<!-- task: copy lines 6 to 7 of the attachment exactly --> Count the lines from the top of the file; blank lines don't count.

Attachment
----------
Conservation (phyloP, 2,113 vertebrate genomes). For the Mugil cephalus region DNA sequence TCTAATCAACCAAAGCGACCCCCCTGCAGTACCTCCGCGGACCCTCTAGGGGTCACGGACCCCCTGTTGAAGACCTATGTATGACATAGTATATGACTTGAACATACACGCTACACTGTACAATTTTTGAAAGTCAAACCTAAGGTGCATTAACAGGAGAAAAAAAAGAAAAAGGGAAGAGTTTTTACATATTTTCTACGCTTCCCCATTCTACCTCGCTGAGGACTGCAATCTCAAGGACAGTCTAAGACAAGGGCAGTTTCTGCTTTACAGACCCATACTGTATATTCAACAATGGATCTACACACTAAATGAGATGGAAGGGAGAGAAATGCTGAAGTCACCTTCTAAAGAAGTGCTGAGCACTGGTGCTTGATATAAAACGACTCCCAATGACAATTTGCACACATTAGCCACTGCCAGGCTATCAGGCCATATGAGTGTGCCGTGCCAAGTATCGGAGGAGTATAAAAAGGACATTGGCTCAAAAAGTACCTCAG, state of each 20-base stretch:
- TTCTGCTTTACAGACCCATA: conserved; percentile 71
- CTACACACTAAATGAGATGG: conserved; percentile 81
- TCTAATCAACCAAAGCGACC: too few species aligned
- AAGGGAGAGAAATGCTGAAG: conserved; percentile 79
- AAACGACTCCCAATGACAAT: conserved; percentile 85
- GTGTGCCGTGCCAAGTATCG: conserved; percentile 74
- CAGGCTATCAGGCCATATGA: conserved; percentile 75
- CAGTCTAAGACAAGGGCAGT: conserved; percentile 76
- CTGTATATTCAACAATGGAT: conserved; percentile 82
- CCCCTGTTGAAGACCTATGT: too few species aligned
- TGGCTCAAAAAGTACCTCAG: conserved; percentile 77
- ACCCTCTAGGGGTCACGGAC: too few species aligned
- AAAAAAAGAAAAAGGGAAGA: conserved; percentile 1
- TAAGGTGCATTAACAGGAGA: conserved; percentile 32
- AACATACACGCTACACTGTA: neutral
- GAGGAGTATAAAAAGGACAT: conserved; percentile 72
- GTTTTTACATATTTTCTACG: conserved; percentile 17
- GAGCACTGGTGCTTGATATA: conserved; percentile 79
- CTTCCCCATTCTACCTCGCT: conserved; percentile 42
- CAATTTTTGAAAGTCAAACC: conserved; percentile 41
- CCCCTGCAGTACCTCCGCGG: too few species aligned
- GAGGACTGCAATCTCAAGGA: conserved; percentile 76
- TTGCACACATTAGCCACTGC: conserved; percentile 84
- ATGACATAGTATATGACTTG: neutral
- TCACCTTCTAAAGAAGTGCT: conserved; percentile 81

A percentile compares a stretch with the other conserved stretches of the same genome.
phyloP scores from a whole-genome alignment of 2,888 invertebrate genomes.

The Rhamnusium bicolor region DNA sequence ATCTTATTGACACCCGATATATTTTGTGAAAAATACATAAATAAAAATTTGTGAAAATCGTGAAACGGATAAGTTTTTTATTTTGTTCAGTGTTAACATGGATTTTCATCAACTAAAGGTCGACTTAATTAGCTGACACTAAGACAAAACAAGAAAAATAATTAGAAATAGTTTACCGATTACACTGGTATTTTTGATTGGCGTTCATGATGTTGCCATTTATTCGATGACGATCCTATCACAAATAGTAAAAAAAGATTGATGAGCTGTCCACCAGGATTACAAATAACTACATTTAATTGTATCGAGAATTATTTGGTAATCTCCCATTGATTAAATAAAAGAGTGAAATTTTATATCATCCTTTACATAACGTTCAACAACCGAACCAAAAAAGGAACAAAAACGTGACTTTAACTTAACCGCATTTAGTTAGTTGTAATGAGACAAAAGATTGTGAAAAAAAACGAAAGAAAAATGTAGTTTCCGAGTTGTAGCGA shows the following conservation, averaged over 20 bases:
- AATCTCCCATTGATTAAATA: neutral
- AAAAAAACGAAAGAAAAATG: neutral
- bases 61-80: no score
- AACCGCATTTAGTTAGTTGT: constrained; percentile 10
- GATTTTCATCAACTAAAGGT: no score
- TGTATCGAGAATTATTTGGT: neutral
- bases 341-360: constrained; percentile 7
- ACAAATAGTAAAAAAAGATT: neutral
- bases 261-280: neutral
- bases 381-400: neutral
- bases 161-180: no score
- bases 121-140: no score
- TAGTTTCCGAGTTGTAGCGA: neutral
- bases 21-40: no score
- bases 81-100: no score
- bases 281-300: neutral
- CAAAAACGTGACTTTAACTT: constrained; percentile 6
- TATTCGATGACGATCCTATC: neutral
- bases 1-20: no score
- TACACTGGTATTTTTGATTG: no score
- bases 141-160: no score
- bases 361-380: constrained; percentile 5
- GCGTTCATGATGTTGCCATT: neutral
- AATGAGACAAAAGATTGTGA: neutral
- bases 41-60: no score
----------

- AAACGACTCCCAATGACAAT: conserved; percentile 85
- GTGTGCCGTGCCAAGTATCG: conserved; percentile 74